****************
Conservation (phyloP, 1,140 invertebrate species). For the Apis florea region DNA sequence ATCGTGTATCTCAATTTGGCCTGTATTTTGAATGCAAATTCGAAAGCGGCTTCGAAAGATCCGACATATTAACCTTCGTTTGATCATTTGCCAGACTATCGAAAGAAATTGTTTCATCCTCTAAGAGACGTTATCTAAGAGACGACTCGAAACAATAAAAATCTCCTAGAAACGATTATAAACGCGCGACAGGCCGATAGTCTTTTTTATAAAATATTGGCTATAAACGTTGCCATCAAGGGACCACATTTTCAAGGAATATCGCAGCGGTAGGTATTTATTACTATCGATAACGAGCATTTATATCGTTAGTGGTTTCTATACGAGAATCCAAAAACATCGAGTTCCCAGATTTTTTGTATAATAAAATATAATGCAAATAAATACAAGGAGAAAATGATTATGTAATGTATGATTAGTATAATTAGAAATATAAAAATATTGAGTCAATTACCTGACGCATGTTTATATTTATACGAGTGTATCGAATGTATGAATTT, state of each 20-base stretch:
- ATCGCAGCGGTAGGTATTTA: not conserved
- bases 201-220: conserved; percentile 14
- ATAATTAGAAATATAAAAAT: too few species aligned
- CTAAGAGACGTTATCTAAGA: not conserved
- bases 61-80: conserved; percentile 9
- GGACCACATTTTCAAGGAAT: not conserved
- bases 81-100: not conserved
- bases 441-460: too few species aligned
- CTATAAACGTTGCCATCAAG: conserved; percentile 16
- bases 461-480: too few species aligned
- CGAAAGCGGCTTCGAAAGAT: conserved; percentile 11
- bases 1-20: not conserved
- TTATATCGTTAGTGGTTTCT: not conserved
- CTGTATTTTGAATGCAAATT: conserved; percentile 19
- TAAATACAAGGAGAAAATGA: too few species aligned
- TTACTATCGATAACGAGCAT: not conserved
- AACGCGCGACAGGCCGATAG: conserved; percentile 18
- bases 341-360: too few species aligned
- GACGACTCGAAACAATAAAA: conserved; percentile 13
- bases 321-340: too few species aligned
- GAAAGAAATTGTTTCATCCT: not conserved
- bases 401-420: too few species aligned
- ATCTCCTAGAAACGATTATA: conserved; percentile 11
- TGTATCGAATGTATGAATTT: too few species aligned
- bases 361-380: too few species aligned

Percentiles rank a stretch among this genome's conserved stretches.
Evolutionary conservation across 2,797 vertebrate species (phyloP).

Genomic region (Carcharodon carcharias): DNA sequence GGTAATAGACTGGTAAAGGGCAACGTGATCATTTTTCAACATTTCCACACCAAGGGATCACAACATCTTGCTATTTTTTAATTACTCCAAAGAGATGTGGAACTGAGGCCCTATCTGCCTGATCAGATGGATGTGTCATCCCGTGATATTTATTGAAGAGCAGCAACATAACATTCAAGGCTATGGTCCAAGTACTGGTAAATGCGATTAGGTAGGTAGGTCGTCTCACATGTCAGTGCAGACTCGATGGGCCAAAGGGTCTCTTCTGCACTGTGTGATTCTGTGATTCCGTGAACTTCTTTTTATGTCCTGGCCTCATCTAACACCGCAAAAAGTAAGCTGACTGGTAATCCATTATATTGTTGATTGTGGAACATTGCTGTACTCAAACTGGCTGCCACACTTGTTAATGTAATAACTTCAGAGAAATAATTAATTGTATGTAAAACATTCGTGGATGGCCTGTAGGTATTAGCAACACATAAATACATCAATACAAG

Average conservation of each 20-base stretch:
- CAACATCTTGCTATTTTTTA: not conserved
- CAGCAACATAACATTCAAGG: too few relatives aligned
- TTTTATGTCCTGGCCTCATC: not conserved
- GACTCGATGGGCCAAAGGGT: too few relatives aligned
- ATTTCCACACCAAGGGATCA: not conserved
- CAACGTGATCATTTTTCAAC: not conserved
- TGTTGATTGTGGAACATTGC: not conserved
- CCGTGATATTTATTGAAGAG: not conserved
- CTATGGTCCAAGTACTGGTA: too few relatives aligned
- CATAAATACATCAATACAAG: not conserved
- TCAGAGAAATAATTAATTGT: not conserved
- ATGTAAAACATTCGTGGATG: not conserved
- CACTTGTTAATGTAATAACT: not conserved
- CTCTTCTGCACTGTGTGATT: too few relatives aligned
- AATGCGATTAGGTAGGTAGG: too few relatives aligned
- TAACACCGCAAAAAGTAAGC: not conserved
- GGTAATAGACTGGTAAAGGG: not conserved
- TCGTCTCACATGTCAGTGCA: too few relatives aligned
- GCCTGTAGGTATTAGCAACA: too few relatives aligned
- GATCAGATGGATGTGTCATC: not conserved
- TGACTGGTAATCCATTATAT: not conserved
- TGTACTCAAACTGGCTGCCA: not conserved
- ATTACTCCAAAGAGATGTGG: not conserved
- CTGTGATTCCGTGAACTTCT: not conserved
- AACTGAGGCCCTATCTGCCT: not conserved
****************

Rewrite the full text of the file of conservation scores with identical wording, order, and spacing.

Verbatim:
Conservation (phyloP, 1,140 invertebrate species). For the Apis florea region DNA sequence ATCGTGTATCTCAATTTGGCCTGTATTTTGAATGCAAATTCGAAAGCGGCTTCGAAAGATCCGACATATTAACCTTCGTTTGATCATTTGCCAGACTATCGAAAGAAATTGTTTCATCCTCTAAGAGACGTTATCTAAGAGACGACTCGAAACAATAAAAATCTCCTAGAAACGATTATAAACGCGCGACAGGCCGATAGTCTTTTTTATAAAATATTGGCTATAAACGTTGCCATCAAGGGACCACATTTTCAAGGAATATCGCAGCGGTAGGTATTTATTACTATCGATAACGAGCATTTATATCGTTAGTGGTTTCTATACGAGAATCCAAAAACATCGAGTTCCCAGATTTTTTGTATAATAAAATATAATGCAAATAAATACAAGGAGAAAATGATTATGTAATGTATGATTAGTATAATTAGAAATATAAAAATATTGAGTCAATTACCTGACGCATGTTTATATTTATACGAGTGTATCGAATGTATGAATTT, state of each 20-base stretch:
- ATCGCAGCGGTAGGTATTTA: not conserved
- bases 201-220: conserved; percentile 14
- ATAATTAGAAATATAAAAAT: too few species aligned
- CTAAGAGACGTTATCTAAGA: not conserved
- bases 61-80: conserved; percentile 9
- GGACCACATTTTCAAGGAAT: not conserved
- bases 81-100: not conserved
- bases 441-460: too few species aligned
- CTATAAACGTTGCCATCAAG: conserved; percentile 16
- bases 461-480: too few species aligned
- CGAAAGCGGCTTCGAAAGAT: conserved; percentile 11
- bases 1-20: not conserved
- TTATATCGTTAGTGGTTTCT: not conserved
- CTGTATTTTGAATGCAAATT: conserved; percentile 19
- TAAATACAAGGAGAAAATGA: too few species aligned
- TTACTATCGATAACGAGCAT: not conserved
- AACGCGCGACAGGCCGATAG: conserved; percentile 18
- bases 341-360: too few species aligned
- GACGACTCGAAACAATAAAA: conserved; percentile 13
- bases 321-340: too few species aligned
- GAAAGAAATTGTTTCATCCT: not conserved
- bases 401-420: too few species aligned
- ATCTCCTAGAAACGATTATA: conserved; percentile 11
- TGTATCGAATGTATGAATTT: too few species aligned
- bases 361-380: too few species aligned

Percentiles rank a stretch among this genome's conserved stretches.
Evolutionary conservation across 2,797 vertebrate species (phyloP).

Genomic region (Carcharodon carcharias): DNA sequence GGTAATAGACTGGTAAAGGGCAACGTGATCATTTTTCAACATTTCCACACCAAGGGATCACAACATCTTGCTATTTTTTAATTACTCCAAAGAGATGTGGAACTGAGGCCCTATCTGCCTGATCAGATGGATGTGTCATCCCGTGATATTTATTGAAGAGCAGCAACATAACATTCAAGGCTATGGTCCAAGTACTGGTAAATGCGATTAGGTAGGTAGGTCGTCTCACATGTCAGTGCAGACTCGATGGGCCAAAGGGTCTCTTCTGCACTGTGTGATTCTGTGATTCCGTGAACTTCTTTTTATGTCCTGGCCTCATCTAACACCGCAAAAAGTAAGCTGACTGGTAATCCATTATATTGTTGATTGTGGAACATTGCTGTACTCAAACTGGCTGCCACACTTGTTAATGTAATAACTTCAGAGAAATAATTAATTGTATGTAAAACATTCGTGGATGGCCTGTAGGTATTAGCAACACATAAATACATCAATACAAG

Average conservation of each 20-base stretch:
- CAACATCTTGCTATTTTTTA: not conserved
- CAGCAACATAACATTCAAGG: too few relatives aligned
- TTTTATGTCCTGGCCTCATC: not conserved
- GACTCGATGGGCCAAAGGGT: too few relatives aligned
- ATTTCCACACCAAGGGATCA: not conserved
- CAACGTGATCATTTTTCAAC: not conserved
- TGTTGATTGTGGAACATTGC: not conserved
- CCGTGATATTTATTGAAGAG: not conserved
- CTATGGTCCAAGTACTGGTA: too few relatives aligned
- CATAAATACATCAATACAAG: not conserved
- TCAGAGAAATAATTAATTGT: not conserved
- ATGTAAAACATTCGTGGATG: not conserved
- CACTTGTTAATGTAATAACT: not conserved
- CTCTTCTGCACTGTGTGATT: too few relatives aligned
- AATGCGATTAGGTAGGTAGG: too few relatives aligned
- TAACACCGCAAAAAGTAAGC: not conserved
- GGTAATAGACTGGTAAAGGG: not conserved
- TCGTCTCACATGTCAGTGCA: too few relatives aligned
- GCCTGTAGGTATTAGCAACA: too few relatives aligned
- GATCAGATGGATGTGTCATC: not conserved
- TGACTGGTAATCCATTATAT: not conserved
- TGTACTCAAACTGGCTGCCA: not conserved
- ATTACTCCAAAGAGATGTGG: not conserved
- CTGTGATTCCGTGAACTTCT: not conserved
- AACTGAGGCCCTATCTGCCT: not conserved